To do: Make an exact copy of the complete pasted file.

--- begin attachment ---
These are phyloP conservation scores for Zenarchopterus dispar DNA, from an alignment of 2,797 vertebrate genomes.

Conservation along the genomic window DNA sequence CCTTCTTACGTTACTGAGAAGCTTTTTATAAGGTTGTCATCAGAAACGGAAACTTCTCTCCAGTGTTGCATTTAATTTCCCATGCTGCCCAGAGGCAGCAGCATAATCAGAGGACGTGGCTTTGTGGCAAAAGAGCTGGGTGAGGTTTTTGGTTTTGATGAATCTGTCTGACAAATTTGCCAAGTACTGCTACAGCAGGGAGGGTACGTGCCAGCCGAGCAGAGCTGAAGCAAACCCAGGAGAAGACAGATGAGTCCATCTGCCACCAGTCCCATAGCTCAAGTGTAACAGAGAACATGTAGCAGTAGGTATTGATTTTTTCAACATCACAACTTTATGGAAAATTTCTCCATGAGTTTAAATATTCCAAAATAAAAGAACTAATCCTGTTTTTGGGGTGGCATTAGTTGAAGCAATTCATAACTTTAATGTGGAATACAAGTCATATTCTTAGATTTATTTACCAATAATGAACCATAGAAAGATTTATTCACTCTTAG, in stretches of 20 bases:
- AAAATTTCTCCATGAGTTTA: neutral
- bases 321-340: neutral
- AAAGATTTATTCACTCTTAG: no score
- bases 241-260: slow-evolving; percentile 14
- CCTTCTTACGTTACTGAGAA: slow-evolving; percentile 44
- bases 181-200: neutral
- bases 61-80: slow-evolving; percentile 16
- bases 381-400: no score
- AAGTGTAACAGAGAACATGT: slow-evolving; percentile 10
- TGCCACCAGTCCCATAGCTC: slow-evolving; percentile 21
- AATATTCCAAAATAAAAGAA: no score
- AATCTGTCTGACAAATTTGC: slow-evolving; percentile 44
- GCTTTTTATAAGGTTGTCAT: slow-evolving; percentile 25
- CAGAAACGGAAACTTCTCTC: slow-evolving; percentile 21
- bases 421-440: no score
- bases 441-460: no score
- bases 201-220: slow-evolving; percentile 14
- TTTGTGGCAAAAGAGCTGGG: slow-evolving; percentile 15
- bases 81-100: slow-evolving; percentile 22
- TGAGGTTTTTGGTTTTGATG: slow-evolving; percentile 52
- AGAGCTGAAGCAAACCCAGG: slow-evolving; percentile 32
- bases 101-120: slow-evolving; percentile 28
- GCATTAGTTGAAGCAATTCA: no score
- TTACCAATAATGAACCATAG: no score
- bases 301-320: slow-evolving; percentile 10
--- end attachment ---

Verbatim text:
These are phyloP conservation scores for Zenarchopterus dispar DNA, from an alignment of 2,797 vertebrate genomes.

Conservation along the genomic window DNA sequence CCTTCTTACGTTACTGAGAAGCTTTTTATAAGGTTGTCATCAGAAACGGAAACTTCTCTCCAGTGTTGCATTTAATTTCCCATGCTGCCCAGAGGCAGCAGCATAATCAGAGGACGTGGCTTTGTGGCAAAAGAGCTGGGTGAGGTTTTTGGTTTTGATGAATCTGTCTGACAAATTTGCCAAGTACTGCTACAGCAGGGAGGGTACGTGCCAGCCGAGCAGAGCTGAAGCAAACCCAGGAGAAGACAGATGAGTCCATCTGCCACCAGTCCCATAGCTCAAGTGTAACAGAGAACATGTAGCAGTAGGTATTGATTTTTTCAACATCACAACTTTATGGAAAATTTCTCCATGAGTTTAAATATTCCAAAATAAAAGAACTAATCCTGTTTTTGGGGTGGCATTAGTTGAAGCAATTCATAACTTTAATGTGGAATACAAGTCATATTCTTAGATTTATTTACCAATAATGAACCATAGAAAGATTTATTCACTCTTAG, in stretches of 20 bases:
- AAAATTTCTCCATGAGTTTA: neutral
- bases 321-340: neutral
- AAAGATTTATTCACTCTTAG: no score
- bases 241-260: slow-evolving; percentile 14
- CCTTCTTACGTTACTGAGAA: slow-evolving; percentile 44
- bases 181-200: neutral
- bases 61-80: slow-evolving; percentile 16
- bases 381-400: no score
- AAGTGTAACAGAGAACATGT: slow-evolving; percentile 10
- TGCCACCAGTCCCATAGCTC: slow-evolving; percentile 21
- AATATTCCAAAATAAAAGAA: no score
- AATCTGTCTGACAAATTTGC: slow-evolving; percentile 44
- GCTTTTTATAAGGTTGTCAT: slow-evolving; percentile 25
- CAGAAACGGAAACTTCTCTC: slow-evolving; percentile 21
- bases 421-440: no score
- bases 441-460: no score
- bases 201-220: slow-evolving; percentile 14
- TTTGTGGCAAAAGAGCTGGG: slow-evolving; percentile 15
- bases 81-100: slow-evolving; percentile 22
- TGAGGTTTTTGGTTTTGATG: slow-evolving; percentile 52
- AGAGCTGAAGCAAACCCAGG: slow-evolving; percentile 32
- bases 101-120: slow-evolving; percentile 28
- GCATTAGTTGAAGCAATTCA: no score
- TTACCAATAATGAACCATAG: no score
- bases 301-320: slow-evolving; percentile 10